Tetra in full cry are something to behold. Leader saxophonist Julian Arguelles may supply all the compositions, but the process of dismantling, reassembling and playing them with joyful zest is a group effort with, it seems, pianist Kit Downes and drummer James Maddren not so much anticipating or responding to each other as sharing a thought process and Sam Lasserson’s bass a constant lithe, propulsive thread in the mix. They touched touched down at the Vortex on a tour playing material from their CD released last year on Whirlwind Records alongside tunes from staging posts on Arguelles’ now lengthy career.
The gentle, elegiac From one JC to Another, singing gently stroked chords moving underneath breathy tenor phrases introduced the band and gave way to a quintessential Arguelles piece. Bulerias, consciously based on flamenco dance rhythms, had a theme in which the saxophone’s spiralling phrases were thrillingly locked with the drums and punctuated by fragments of gutsy riffs that dragged the ear back to jazz and blues. The leader’s solo was a characteristic surge and flow of undulating phrases, listening felt a bit like surfing on waves of adrenaline with the flowing lines sculpted into melodic phrases. Lardy Dardy was a contrasting mood full of yearning and poetry. Circularity, first recorded with John Taylor and Dave Holland was another, bubbling swaggering riff that dissolved into a series of fizzing duo exchanges so that each member of the quartet had a dialogue. It was riveting, greeted with roars of appreciation from the rapt Vortex crowd. Phaedrus, an even older tune, also first recorded with John Taylor, was another reminder that any material sounds freshly minted in this band’s hand no matter what its vintage. Its another urgent, flowing theme, ascending harmony building flurries of anticipation. Arguelles unfurled layers and layers of fluid phrases, building intensity then it dissolved into spacious, exploratory phrases and chords as the piano took over. Little, by little Downes, as he had done all evening, assembled motifs and phrases, condensing the sound until glittering lines were flying in all directions.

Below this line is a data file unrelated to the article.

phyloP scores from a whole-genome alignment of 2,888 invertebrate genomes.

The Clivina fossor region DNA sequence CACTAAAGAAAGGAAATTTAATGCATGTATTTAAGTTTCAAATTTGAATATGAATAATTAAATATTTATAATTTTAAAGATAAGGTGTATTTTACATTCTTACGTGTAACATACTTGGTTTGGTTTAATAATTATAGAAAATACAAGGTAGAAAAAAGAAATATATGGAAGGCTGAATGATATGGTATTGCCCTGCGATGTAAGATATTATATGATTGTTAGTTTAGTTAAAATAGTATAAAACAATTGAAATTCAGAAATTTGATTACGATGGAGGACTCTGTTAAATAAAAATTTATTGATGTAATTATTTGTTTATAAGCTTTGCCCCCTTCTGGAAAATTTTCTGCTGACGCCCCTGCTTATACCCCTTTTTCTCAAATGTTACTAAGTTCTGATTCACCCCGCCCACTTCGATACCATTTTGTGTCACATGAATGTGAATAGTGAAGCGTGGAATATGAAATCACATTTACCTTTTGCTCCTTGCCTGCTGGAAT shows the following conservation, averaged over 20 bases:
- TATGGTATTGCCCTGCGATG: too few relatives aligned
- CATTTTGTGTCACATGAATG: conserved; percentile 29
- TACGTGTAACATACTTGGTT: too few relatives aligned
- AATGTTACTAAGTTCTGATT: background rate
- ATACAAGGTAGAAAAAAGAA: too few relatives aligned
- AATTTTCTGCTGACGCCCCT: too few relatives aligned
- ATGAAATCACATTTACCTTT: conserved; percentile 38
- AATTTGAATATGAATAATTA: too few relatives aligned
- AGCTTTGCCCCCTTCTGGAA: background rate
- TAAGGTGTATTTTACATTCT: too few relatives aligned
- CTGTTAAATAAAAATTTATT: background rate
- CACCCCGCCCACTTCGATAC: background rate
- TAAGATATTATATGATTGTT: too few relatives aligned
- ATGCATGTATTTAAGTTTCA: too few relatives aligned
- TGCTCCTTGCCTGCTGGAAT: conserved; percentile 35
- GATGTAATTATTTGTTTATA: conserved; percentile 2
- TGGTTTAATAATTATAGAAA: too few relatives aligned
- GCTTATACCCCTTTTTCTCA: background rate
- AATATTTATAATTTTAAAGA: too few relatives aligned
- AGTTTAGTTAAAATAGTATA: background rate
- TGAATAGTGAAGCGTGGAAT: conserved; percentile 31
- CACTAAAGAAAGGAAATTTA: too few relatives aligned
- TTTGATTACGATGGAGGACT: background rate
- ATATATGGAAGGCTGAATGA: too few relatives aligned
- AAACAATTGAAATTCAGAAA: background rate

Tetra seem to weave magic whenever they play and Thursday’s visit to the Vortex was no exception.
Eyebrows crept a bit higher on foreheads, mouths opened slightly, maybe a few people leaned a bit further back in their seats. The impact of the opener in Phronesis’ first set at Wiltshire Music Centre on Friday night was dramatic. 67,000 mph followed a typical pattern for the trio; ear snagging riffs with sharp changes of gears, scattered phrases from Ivo Neame on piano that accumulate into a blizzard of notes, a firestorm of percussion whipped up by Anton Eger on drums, Jaspar Hoiby standing between them, holding down a tricky bass figure with occasional embellishments and looking from one to the other, nodding appreciatively.
Hoiby’s slightly divergent banter between tunes relieved the tension a bit, and may even have been a bit too self-deprecating as he joked ‘all our tunes sound the same’. A Phronesis recipe there may be, but it’s designed to maximise the thrill factor in live performance. The volcanic momentum of Eger’s drumming was constantly arresting, delivered as often at a whisper or with a rattle as with full blooded battering. Silver Moon tiptoed round its jigsaw of melodic phrases and singing bass phrases before leaving space for Eger’s drum breaks, filled with space and brushing caresses of the cymbals. Stillness belied its name with accumulating clatter, what looked like a knife and fork pressed into service on the kit.
The trios reflexes and responsiveness to each other were razor sharp, raging solos frequently punctuated with little stops or momentary slackening of the intensity of pulse driving the music on. Neame’s playing seemed to get ever more fluid as the evening wore on, relentlessly percussive with dazzling slivery runs and then little oases of distorting lyricism, A Kite for Seamus a sublime synthesis of his rhythmic sensibility and shifting harmonies. Hoiby too delivered a singing, melodic solo on that piece.
This was one of just three UK gigs (for now) as they launch a new recording, Parallax. On this showing they are still on top form and surely one of the most thrilling live acts around. Sunday night at London’s Cadogan Hall is the official UK launch, but the enthusiastic, near capacity crowd at Wiltshire Music Centre were delighted with their early experience of the fire-works.